> misconception about FLR being a requirement in order to do GPU passthrough,
> but this isn't true. As a matter of fact, not even the NVidia Quadros have
> FLR+ in PCI DevCaps, and not many non-GPU PCI devices do either. So even
> though the how-to here (http://wiki.xen.org/wiki/VTd_HowTo) states
> otherwise, the missing FLR capability will not necessarily mean that device
> can't be used in VM, but could only make it harder to survive DomU boot.
> I've seen in my tests that both Win 7 and Win8 VMs can be in fact booted
> several times without a requirement to boot Dom0 (but hopping BETWEEN the
> two Windows versions will result in either BSOD or Code 43). But again, this
> may wary a lot with GPU models and driver versions. But anyway, if you see
> this message during VM startup:
> lbxl: error: ....  The kernel doesn't support reset from sysfs for PCI
> device ...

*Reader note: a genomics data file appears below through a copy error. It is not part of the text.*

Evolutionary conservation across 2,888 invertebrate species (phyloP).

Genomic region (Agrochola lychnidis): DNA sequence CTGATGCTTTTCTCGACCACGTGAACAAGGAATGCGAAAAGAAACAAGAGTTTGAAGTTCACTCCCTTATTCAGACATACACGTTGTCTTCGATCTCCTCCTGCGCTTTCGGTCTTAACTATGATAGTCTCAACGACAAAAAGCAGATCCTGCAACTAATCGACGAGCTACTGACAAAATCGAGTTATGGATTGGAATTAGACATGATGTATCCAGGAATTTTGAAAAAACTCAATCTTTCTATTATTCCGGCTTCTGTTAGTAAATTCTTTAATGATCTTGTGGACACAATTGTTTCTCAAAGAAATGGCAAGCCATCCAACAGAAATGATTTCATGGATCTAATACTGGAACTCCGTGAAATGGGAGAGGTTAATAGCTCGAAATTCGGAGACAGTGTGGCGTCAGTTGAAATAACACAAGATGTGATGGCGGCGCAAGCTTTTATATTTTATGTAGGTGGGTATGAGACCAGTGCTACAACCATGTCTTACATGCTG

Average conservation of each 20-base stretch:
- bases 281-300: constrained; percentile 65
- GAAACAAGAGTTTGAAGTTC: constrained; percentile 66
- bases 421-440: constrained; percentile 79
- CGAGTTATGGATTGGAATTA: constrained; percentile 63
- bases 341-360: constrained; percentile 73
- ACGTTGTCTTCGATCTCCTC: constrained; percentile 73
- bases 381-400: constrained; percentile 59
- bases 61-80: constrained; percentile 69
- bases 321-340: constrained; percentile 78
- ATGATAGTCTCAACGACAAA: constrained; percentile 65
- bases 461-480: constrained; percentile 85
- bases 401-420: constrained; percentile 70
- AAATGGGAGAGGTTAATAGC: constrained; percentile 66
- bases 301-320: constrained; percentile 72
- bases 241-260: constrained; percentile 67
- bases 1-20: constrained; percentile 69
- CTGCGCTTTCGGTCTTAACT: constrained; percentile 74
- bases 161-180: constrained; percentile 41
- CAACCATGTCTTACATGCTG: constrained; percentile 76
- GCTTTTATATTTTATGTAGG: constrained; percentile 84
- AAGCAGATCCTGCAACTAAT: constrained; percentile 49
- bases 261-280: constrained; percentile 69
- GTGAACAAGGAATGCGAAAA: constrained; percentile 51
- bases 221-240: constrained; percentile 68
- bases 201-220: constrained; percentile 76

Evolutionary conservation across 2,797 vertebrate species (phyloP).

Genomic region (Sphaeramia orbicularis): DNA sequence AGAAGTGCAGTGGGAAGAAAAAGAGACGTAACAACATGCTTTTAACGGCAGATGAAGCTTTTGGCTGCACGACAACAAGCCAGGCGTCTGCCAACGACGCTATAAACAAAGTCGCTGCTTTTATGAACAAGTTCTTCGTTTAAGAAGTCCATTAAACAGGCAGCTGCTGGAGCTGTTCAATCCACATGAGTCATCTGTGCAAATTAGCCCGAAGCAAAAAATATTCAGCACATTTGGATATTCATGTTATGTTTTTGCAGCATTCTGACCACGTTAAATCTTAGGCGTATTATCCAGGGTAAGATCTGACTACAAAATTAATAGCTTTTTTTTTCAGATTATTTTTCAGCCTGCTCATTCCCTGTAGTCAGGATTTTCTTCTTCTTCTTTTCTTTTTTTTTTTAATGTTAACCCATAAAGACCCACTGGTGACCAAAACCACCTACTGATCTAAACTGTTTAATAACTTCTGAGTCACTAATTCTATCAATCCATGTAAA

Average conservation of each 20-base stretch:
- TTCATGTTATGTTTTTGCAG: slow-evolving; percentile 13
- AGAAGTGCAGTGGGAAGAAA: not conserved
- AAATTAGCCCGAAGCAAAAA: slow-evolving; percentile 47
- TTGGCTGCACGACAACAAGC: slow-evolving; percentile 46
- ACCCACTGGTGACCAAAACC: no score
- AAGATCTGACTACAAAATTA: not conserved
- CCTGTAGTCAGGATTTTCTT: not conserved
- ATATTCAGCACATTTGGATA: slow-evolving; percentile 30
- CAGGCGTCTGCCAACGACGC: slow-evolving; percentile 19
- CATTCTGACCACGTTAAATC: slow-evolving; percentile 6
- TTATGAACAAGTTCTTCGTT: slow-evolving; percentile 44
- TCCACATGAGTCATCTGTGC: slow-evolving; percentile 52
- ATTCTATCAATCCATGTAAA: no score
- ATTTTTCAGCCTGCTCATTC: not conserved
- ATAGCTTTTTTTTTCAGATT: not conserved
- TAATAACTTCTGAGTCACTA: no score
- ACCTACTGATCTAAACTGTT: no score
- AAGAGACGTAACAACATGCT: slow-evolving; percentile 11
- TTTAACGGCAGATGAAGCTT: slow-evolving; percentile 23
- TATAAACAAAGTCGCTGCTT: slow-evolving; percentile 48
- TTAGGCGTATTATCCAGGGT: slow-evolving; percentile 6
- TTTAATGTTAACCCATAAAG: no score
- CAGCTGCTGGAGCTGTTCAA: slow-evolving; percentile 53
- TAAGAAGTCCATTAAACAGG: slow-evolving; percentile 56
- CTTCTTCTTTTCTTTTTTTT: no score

> ... you can safely ignore it

FLR is "needed" for reseting the device "safely" (after first init, if a
reset is needed), not for the passthrough. But there seem to be some other
ways which can usually result good enough reset and don't depend on FLR
support. I've not yet come across any indication that there would be _any_
GPU that would even claim support FLR (whether that would work is yet
another big question mark :-)). As you have noted, the issues seem to
occur more frequently when trying to reassign the PCI device to another
VM which has practical implications only to subset of usage scenarios.
But also rebooting a VM may obviously fail due to too incomplete reset
of PCI device state.

And this same reset limitation applies to non-GPU devices too, USB
controllers being the most important I can immediately think off. Luckily
3.2 with support for USB passthrough will make this less of a issue.
Again, the FLR support of other devices seems better with server/high-end
platforms.


--
i.